What are the Sponsorship Management roles?

09 Feb 2024, 39 mins ago

A sponsor is an organisation that has been approved by the Home Office to sponsor migrant workers to come to the UK to work within a listed occupation role.

The Home Office require organisations looking to become sponsors to allocate ‘management’ roles. The individuals who are assigned to these roles will need to manage the licence (for example, the validity of the licence and the obtaining of certificate of sponsorship allocations) and to ensure that the organisation remains compliant with their sponsorship licence duties and reporting obligations. This blog looks into the three key personnel required for a sponsor licence.

Existing members of staff will need to be nominated to these roles.

The Authorising Officer

A senior and competent individual within the organisation who is responsible for the actions of all members of staff and any representatives using the Sponsor Management System (the “SMS”) should usually be nominated as the Authorising Officer. Thereare various UKVI requirements for the individual nominated to this role, including:

  • They should be the most senior person within the organisation that is responsible for the recruitment of all migrant workers and ensuring that all of your sponsor duties are met;
  • They must be a paid member of staff;
  • They must be permanently based in the UK (except where you are applying overseas for a UK Expansion Worker sponsor licence and the Authorising Officer is applying for entry clearance based on the UK expansion of your business);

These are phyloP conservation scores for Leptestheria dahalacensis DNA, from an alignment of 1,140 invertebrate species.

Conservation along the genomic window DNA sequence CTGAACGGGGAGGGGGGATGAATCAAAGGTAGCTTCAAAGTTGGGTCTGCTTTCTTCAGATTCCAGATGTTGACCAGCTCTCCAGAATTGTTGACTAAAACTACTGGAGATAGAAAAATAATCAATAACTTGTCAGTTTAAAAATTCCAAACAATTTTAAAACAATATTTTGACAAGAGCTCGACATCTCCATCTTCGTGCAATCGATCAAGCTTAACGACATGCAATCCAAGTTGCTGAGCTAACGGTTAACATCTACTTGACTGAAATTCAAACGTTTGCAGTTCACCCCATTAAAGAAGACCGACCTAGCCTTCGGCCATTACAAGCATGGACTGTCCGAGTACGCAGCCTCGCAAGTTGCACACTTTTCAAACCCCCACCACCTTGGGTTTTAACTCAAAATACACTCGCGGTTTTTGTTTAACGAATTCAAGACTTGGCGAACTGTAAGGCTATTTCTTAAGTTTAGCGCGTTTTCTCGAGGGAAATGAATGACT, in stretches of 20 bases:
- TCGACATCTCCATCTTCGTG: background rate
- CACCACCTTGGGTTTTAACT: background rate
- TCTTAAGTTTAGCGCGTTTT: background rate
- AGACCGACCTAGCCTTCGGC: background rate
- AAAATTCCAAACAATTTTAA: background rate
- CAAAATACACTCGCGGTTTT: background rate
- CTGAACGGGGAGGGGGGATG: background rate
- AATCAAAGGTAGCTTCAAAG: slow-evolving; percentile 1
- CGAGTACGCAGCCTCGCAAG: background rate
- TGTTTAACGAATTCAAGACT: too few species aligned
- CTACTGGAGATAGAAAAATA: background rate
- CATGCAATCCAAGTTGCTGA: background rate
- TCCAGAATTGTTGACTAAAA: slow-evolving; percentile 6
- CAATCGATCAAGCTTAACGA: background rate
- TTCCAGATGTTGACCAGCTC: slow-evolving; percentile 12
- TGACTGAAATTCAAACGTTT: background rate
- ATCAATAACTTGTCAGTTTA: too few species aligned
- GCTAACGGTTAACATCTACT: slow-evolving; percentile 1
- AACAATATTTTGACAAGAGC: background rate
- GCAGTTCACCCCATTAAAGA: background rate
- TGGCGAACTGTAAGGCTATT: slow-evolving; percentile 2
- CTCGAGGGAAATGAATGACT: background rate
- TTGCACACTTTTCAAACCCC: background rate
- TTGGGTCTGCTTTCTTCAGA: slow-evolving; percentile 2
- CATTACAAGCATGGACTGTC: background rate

• They must not have any unspent criminal convictions for a relevant offence, nor a history of non-compliance with sponsor requirements;
  • They must not be guilty of any previous immigration violations;
  • They must not have been a key personnel with a sponsor that had its licence revoked in the last 12 months;
  • They must not have been fined by the UKVI in the past 12 months;
  • They must not have been reported to the UKVI for non-compliance;
  • They must not be legally prohibited from being a company director;
  • They must not be subject to a bankruptcy or debt relief restriction order or undertaking; and
  • They must not have failed to pay VAT or any other exercise duty.

You must have an Authorising Officer at all times for the duration of the sponsor licence. Their duties will include monitoring migrant workers, keeping records (such as the right-to- work checks) and reporting any relevant changes in respect of workers, key personnel and the organisation. They will also be the key contact between the organisation and the UKVI.

They will be granted access to the SMS, which is an online portal in which the organisation’s licence is managed and the UKVI have full sight of.

Level 1 users

These individuals will be the people who manage the usual immigration work. To be the initial nominated Level 1 user, you must:

  • Be a settled person in the UK or a British citizen;
  • Be fully able and competent to use the SMS;
  • Be a permanent paid member of staff, or engaged as an office-holder for the organisation;
  • Be based in the UK;
  • Not have any relevant unspent criminal convictions;
  • Not have a history of immigration-related offences (similar to the Authorising Officer); and